jarun011/iStock(NEW YORK) — A global pandemic of the novel coronavirus has infected close to two million people worldwide. More than 128,000 people across the globe have died from COVID-19, the disease caused by the new respiratory virus, according to data compiled by the Center for Systems Science and Engineering at Johns Hopkins University. The actual numbers are believed to be much higher due to testing shortages, many unreported cases and suspicions that some governments are hiding the scope of their nations’ outbreaks. Since the first cases were detected in China in December, the United States has become the worst-affected nation, with more than 609,000 diagnosed cases and at least 26,057 deaths. The number of cases in New York state alone is higher than in any single country outside the U.S. Here’s how the news is developing Wednesday. All times Eastern:11:35 a.m.: NYC grocery stores should require patrons wear masks: MayorIn hard-hit New York City, Mayor Bill de Blasio says grocery stores should require customers to wear face coverings while shopping.“Every store has the right to put up that guidance and make it a requirement for entry into the store,” the mayor said, calling a face-covering requirement in grocery stores no different than “no shirt, no shoes, no service” signs.De Blasio said he would talk about loosening restrictions in New York City when there’s a steady drop in three key COVID-19 indicators for 10 to 14 days: those admitted to hospitals, those in intensive care units, and the percentage of people tested who are positive.The mayor said the number of patients admitted to hospitals and the number of people in ICUs have both slightly increased, while the percentage of people tested who are positive has made a small improvement.De Blasio on Wednesday also announced a $170 million investment to make sure no New Yorker goes hungry.Before the pandemic, 1.2 million New Yorkers were food insecure, including 1 in 5 children, the mayor said. Now, an estimated half-million New Yorkers have lost or will lose their jobs in the immediate future, he said.Since March 16, 4.5 million meals have been served to people in New York City, de Blasio said.Ten million meals will be served in April alone, with the ability to grow, he said.11 a.m.: DC suburb emerges as possible new epicenterAs Maryland’s death toll passes 400, with new “probable” deaths included in the tally, Prince George’s County, Maryland — a D.C. suburb — may be emerging as a new epicenter.Prince George’s County is home to 900,000 residents, the majority of whom are African American, The Washington Post reported.The county has reported 2,516 cases, 65 deaths and 11 “probable” deaths.Hospitals are overwhelmed and sending some of the sick to facilities outside of the county, the Post said.Prince George’s County is nearing the death toll in the nation’s capital. D.C. has reported 72 fatalities and 5 probable fatalities.10:20 a.m.: TSA screens less than 90,000 passengers for 1st time during outbreakDomestic airline travel reached a new low Tuesday when the TSA screened less than 90,000 passengers for the first time during the COVID-19 outbreak.The TSA screened 87,534 travelers at checkpoints nationwide on Tuesday compared to 2,208,688 on the same weekday last year — around a 96% decrease.The TSA says 403 of its employees have tested positive for COVID-19. Out of those, three have died and 45 employees have recovered.9:37 a.m.: China says Trump will harm global fight against pandemic by pulling WHO fundsChina urged the U.S. not to halt its funding to the World Health Organization on Wednesday, saying it would undermine the global fight against the coronavirus pandemic.During Wednesday’s press briefing in Beijing, Chinese Foreign Ministry spokesman Zhao Lijian said President Donald Trump’s decision to cut the U.S. contributions to the WHO would impact all countries across the globe, especially the more vulnerable ones.Furthermore, the move “weakens the WHO’s capabilities and harms international cooperation,” he said.“At present, the global pandemic situation is grim and is at a critical moment,” Zhao told reporters. “We urge the U.S. to fulfill its responsibilities and obligations, and support WHO to lead the international combat against the pandemic.”8:58 a.m.: Tour de France delayed till late AugustCycling’s biggest race, the Tour de France, has been postponed until late August due to the coronavirus pandemic. The International Cycling Union announced the decision Wednesday, saying the prestigious race will now run from Aug. 29 to Sept. 20. The Tour de France was originally slated to kick off in Nice on June 27. “Holding this event in the best conditions possible is judged essential given its central place in cycling’s economy and its exposure, in particular for the teams that benefit on this occasion from unparalleled visibility,” the International Cycling Union said in a statement.France is among the worst-affected countries in the pandemic, with more than 131,000 diagnosed cases of COVID-19 and over 15,000 deaths, according to a count kept by Johns Hopkins University. French President Emmanuel Macron has extended a lockdown for the country till May 11. Addressing the nation Monday night, Macron said he sees “hopeful signs” since imposing the nationwide lockdown on March 17 in an effort to stem the spread of the novel coronavirus. He said schools will reopen “progressively,” starting from May 11. However, cafes, restaurants, cinemas, concert halls, museums and hotels will remain closed and large gatherings won’t be allowed until mid-July.8:23 a.m.: US Forces Japan declare public health emergency for all basesThe commander of the United States Forces Japan on Wednesday declared a public health emergency for all bases in Japan as the country sees a surge in novel coronavirus infections. U.S. Forces Japan, a subset of the military’s Indo-Pacific Command, had previously declared an emergency only for the county’s Kanto Plain, which includes Tokyo.The newest declaration, which will remain in effect through May 15, gives commanders the authority to enforce compliance of health protection measures on those who live and work on all U.S. Army, Navy, Air Force and Marine installations and facilities located in Japan. The order applies to 50,000 military personnel as well as tens of thousands of their family members and civilian contractors. Last month, an active duty member of the U.S. Forces Japan tested positive for COVID-19.7:15 a.m.: Americans should prepare for ‘another battle’ with virus, CDC director saysDr. Robert Redfield, director of the U.S. Centers for Disease Control and Prevention, warned Wednesday that Americans should be prepared for a second wave of novel coronavirus infections in the winter, even as the epidemic appears to have hit its peak in parts of the country. “I think we have to assume this is like other respiratory viruses and there will be a seasonality to it,” Redfield told ABC News Chief Anchor George Stephanopoulos in an interview on Good Morning America.“Until we see it, we don’t know for certain,” he added. “But i think it’s critical that we plan this virus is likely to follow a seasonality pattern similar to flu, and we’re going to have another battle with it upfront and aggressively next winter.” It’s important the country takes the time now to improve its testing capacity and expand public health capacity so that health workers can detect cases early, conduct contact tracing and isolate potentially infected individuals. “I call it block and tackle,” Redfield said. “The outbreak this year got ahead of that, so we went into full mitigation and we lost the ability to use critical public health tools. We are working hard to augment them now so that, as we get into the next season, we’ll be able to stay in high containment mode while we complement that with some continued mitigation strategies.”Redfield praised members of the public for heeding stay-at-home orders and social distancing measures. “When we did our original models looking at this outbreak, we were looking at, you know, up to 2.2 million people that might have died before the fall,” he said. “And when you see, even though 26,000 is still an enormous loss of human life, it really is a tribute to the mitigation that the American public did.” “It’s really a testament to the sacrifice the American public has taken and the leadership that we’ve had in a number of these states to give that example,” he added. Redfield said the CDC and the White House coronavirus task force are “aggressively working through the best options as to help assist the states as they begin to reopen our country one state at a time.” The process is ongoing and it will be a state-by-state decision, according to Redfield. “I think we will see some states that the governors feel that are ready and we’re poised to assist them with that re-opening,” he added. “And I think you’ll see that the plan in terms of how that will happen will be finalized by the White House task force in the days ahead.” When asked about President Donald Trump’s decision to halt U.S. funding to the World Health Organization and whether he thinks the agency failed in its outbreak response, Redfield was reluctant to criticize the WHO and instead said, “I think I’d like to do the postmortem on this outbreak once we get through it together.” “The CDC and WHO has had a long history of working together in multiple outbreaks throughout the world, as we continue to do in this one, and so we’ve had a very productive public health relationship,” he added. “We continue to have that.”6:15 a.m.: Russia reports its largest single-day increase in new casesRussia on Wednesday reported a record number of new cases of the novel coronavirus.The Russian government registered 3,388 new cases in the past 24 hours — the country’s biggest single-day jump yet.There are now 24,490 diagnosed cases of COVID-19 across Russia, and at least 198 people have died from the disease.Moscow, with a population of more than 12 million people, is by far the hardest-hit city in the country.5:42 a.m.: Bill Gates warns freezing funding for WHO ‘is as dangerous as it sounds’Microsoft founder and billionaire philanthropist Bill Gates took to Twitter early Wednesday to denounce U.S. President Donald Trump’s decision to freeze American funding to the World Health Organization.The United States is, by far, the single largest financial contributor to the WHO, and Gates said the United Nations’ health agency is needed “now more than ever.”“Halting funding for the World Health Organization during a world health crisis is as dangerous as it sounds,” Gates tweeted. “Their work is slowing the spread of COVID-19 and if that work is stopped no other organization can replace them.”Halting funding for the World Health Organization during a world health crisis is as dangerous as it sounds. Their work is slowing the spread of COVID-19 and if that work is stopped no other organization can replace them. The world needs @WHO now more than ever.— Bill Gates (@BillGates) April 15, 2020Trump announced Tuesday that he would cut U.S. contributions to the WHO, pending a review into its handling of the coronavirus pandemic.The president claimed the WHO mismanaged the outbreak response and specifically laid blame on the organization’s lack of support for his ban on travel from China when the outbreak began.“They were very much opposed to what we did,” Trump said during Tuesday’s daily briefing.The president said he will have conversations with other health officials around the world about where the funds earmarked for the WHO would go. He did not rule out restoring the money to the organization.Trump’s announcement is likely to set up a battle with Congress, which controls funding for the Geneva-based international body.The WHO started sounding the alarm over the novel coronavirus outbreak in China in mid-January and then designated it a global health emergency on Jan. 30. On March 11, the organization declared the outbreak a pandemic after the virus had spread to every continent except Antarctica.3:30 a.m.: Social distancing measures may be necessary into 2022, researchers sayPeople around the world may need to continue practicing some level of social distancing through 2022 to contain the novel coronavirus pandemic in the absence of an effective treatment or vaccine, or unless hospital capacity is increased, according to a new study.In the study published Tuesday in the journal Science, researchers from the Harvard T.H. Chan School of Public Health warned that their projections indicate there would be a large resurgence of infection if social distancing measures are lifted all at once, potentially delaying the epidemic’s peak and exacerbating the load on critical care resources.The researchers used data from the United States to model transmission of other coronaviruses in temperate regions and to project possible scenarios of COVID-19 infection through the year 2025.“Less effective one-time distancing efforts may result in a prolonged single-peak epidemic, with the extent of strain on the healthcare system and the required duration of distancing depending on the effectiveness,” the study’s authors wrote. “Intermittent distancing may be required into 2022 unless critical care capacity is increased substantially or a treatment or vaccine becomes available.”Effective treatments and vaccines may take months to years to develop and test, leaving non-pharmaceutical interventions as the only immediate means of curbing the spread of infection. 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Home » News » Housing Market » Agent stock down 6.75% compared to 2015, latest Rightmove index figures reveal previous nextHousing MarketAgent stock down 6.75% compared to 2015, latest Rightmove index figures revealLatest data shows the degree to which economic uncertainty and extra taxation has reduced the amount of stock for sale since 2015.Nigel Lewis11th December 20170903 Views The average level of sales stock per estate agent branch has dropped by 6.75% compared to 2015, the latest Rightmove index reveals.This decrease in the number of homes available for sale is across the board; for every month so far this year the average figure is lower than the same month two years ago.During 2015, historical Rightmove data shows, agents had 61.8 properties on their books on average, which has now dropped by four properties to 57.6 properties.Rightmove says in its report that overall estate agents’ stock of property for sale remains “tight” particularly further north where demand is exceeding supply.Northern price risesThis is also pushing up prices faster in the north than the south – Rightmove says the North East’s housing market is experiencing the fastest asking price growth at the moment, up 1.3% month-on-month and 4.7% year-on-year.Also, it’s the regions above London that are doing the best year-on-year as London, the SE and SW all experiencing weaker price growth than their northern counterparts.Rightmove is also pessimistic about next year, which it says will see asking price growth of 1% overall.“2018 will continue the 2017 trend by being a real mixed bag of different price pressures both up and down, but the net result is that we forecast another year of a slowing in the pace of price rises,” says Rightmove Director Miles Shipside (pictured, left).“The peak in the cycle of rising prices was 2015’s annual jump of 7.4%. The following year saw price growth more than halve to 3.4%, while 2017 is finishing up at 1.2%.”Miles Shipside agent stock asking prices Rightmove house price index rightmove index December 2017 December 11, 2017Nigel LewisWhat’s your opinion? Cancel replyYou must be logged in to post a comment.Please note: This is a site for professional discussion. Comments will carry your full name and company.This site uses Akismet to reduce spam. Learn how your comment data is processed.Related articles BREAKING: Evictions paperwork must now include ‘breathing space’ scheme details30th April 2021 City dwellers most satisfied with where they live30th April 2021 Hong Kong remains most expensive city to rent with London in 4th place30th April 2021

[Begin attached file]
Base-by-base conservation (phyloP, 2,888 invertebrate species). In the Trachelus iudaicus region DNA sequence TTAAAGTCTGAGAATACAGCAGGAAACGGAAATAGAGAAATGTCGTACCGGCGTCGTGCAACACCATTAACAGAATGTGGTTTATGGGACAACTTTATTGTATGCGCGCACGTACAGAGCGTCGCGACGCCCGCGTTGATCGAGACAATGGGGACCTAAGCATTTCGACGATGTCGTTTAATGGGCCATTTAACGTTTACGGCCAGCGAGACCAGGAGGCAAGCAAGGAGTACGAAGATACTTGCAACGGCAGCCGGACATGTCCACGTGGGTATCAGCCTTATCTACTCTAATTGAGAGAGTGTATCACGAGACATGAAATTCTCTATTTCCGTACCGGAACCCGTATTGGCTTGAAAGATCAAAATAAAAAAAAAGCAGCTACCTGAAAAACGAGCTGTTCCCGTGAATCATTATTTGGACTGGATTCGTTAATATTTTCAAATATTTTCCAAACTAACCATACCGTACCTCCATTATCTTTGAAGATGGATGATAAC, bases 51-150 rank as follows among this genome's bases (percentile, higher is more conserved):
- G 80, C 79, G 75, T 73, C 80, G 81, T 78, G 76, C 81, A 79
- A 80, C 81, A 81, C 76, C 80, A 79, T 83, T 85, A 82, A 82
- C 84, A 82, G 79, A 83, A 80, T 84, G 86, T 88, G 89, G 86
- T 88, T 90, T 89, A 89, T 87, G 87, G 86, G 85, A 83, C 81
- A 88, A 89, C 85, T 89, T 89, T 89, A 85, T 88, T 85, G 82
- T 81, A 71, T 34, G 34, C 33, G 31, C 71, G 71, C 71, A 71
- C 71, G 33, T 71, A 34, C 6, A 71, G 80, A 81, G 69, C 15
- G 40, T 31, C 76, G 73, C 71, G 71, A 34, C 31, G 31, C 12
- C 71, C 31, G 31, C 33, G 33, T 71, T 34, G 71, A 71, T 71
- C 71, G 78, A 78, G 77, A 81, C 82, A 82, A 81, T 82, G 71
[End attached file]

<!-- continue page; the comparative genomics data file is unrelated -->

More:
Email* The team at Hippomundo, a leading sport horse breeding and performance stat website, has announced the launch of the 2020 edition of their very first Hippomundo Yearbook. The Yearbook is a virtual magazine that contains all the good things Hippomundo has to offer.All of 2020’s most successful riders, horses, breeders, and sires over the three Olympic disciplines are thoroughly discussed and beautifully illustrated. In addition there is interesting insight from the world’s best through interviews with the rider of the 2020’s most successful showjumper, the breeder of the best showjumping breeding stallion, and a world-renowned dressage breeder and owner.Moreover, the yearbook contains additional information about the winner of the 2020 Hippomundo Award: the founder of ClipMyHorse.TV, Klaus Plönzke, through an exclusive interview.This yearbook is bursting with Hippomundo-goodness and is certainly a must-read for all riders, owners, breeders and enthusiasts.Check it out here.~with files from Hippomundo Tags: breeding, Hippomundo Yearbook, rankings, sport horse, performance, Subscribe to the Horse Sport newsletter and get an exclusive bonus digital edition! More from News:MARS Bromont CCI Announces Requirements For US-Based RidersThe first set of requirements to allow American athletes and support teams to enter Canada for the June 2-6 competition have been released.Canadian Eventer Jessica Phoenix Reaches the 100 CCI4*-S MarkPhoenix achieved the milestone while riding Pavarotti at the inaugural 2021 CCI4*-S at the Land Rover Kentucky Three-Day Event.Tribunal Satisfied That Kocher Made Prolonged Use of Electric SpursAs well as horse abuse, the US rider is found to have brought the sport into disrepute and committed criminal acts under Swiss law.Washington International Horse Show Returns to TryonTIEC will again provide the venue for the WIHS Oct. 26-31 with a full schedule of hunter, jumper and equitation classes. We’ll send you our regular newsletter and include you in our monthly giveaways. PLUS, you’ll receive our exclusive Rider Fitness digital edition with 15 exercises for more effective riding. SIGN UP Horse Sport Enews